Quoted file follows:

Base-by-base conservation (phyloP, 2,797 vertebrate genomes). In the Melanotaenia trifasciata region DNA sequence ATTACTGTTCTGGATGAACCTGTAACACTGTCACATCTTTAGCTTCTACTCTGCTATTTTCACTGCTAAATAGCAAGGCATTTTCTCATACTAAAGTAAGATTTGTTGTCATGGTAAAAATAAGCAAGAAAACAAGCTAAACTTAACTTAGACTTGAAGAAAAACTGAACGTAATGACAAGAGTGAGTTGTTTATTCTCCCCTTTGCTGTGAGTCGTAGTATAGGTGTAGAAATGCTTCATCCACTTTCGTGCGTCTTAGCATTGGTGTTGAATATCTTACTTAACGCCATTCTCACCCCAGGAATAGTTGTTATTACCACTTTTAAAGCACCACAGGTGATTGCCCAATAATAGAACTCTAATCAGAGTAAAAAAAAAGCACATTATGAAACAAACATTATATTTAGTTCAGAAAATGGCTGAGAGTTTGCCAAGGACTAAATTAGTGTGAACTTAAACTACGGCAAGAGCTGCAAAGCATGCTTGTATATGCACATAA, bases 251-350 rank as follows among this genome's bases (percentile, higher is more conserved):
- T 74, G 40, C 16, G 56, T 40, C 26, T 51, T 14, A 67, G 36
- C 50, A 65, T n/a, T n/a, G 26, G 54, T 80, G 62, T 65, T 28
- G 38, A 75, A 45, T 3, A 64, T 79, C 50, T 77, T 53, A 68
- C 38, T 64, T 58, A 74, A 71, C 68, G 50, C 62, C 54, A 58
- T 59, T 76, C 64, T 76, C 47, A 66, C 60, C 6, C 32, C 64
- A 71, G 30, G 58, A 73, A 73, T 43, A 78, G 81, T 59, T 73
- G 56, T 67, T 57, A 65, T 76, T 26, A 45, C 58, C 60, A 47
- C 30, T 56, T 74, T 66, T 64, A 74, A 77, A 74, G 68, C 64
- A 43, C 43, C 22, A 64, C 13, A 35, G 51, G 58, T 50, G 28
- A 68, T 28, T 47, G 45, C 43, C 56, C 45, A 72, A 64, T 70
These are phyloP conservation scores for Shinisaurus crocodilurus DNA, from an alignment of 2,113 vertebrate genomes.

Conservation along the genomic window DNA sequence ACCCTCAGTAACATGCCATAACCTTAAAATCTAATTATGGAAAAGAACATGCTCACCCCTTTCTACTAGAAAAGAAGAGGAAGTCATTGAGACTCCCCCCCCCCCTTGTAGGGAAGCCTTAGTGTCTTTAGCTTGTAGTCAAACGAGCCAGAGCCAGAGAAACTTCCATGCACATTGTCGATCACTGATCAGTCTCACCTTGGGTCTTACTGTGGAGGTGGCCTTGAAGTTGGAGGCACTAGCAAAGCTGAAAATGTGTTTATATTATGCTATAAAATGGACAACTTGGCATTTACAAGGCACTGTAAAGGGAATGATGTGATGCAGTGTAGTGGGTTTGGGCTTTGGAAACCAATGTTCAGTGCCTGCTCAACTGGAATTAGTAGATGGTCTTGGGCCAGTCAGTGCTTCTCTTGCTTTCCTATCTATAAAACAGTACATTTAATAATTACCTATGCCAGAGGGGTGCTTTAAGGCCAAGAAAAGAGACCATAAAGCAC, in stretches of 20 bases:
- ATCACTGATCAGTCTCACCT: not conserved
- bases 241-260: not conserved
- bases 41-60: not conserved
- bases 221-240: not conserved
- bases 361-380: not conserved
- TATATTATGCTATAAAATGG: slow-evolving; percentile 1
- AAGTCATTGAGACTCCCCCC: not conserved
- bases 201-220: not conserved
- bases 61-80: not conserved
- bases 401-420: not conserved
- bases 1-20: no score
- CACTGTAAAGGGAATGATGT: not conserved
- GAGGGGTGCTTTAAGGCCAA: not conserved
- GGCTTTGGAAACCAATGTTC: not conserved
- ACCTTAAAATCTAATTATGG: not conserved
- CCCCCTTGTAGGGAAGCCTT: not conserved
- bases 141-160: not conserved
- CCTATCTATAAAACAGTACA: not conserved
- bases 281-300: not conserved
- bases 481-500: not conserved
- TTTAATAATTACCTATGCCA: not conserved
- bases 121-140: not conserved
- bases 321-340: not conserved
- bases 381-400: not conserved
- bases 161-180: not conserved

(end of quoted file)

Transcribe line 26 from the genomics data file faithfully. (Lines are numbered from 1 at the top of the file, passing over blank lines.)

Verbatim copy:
- GAGGGGTGCTTTAAGGCCAA: not conserved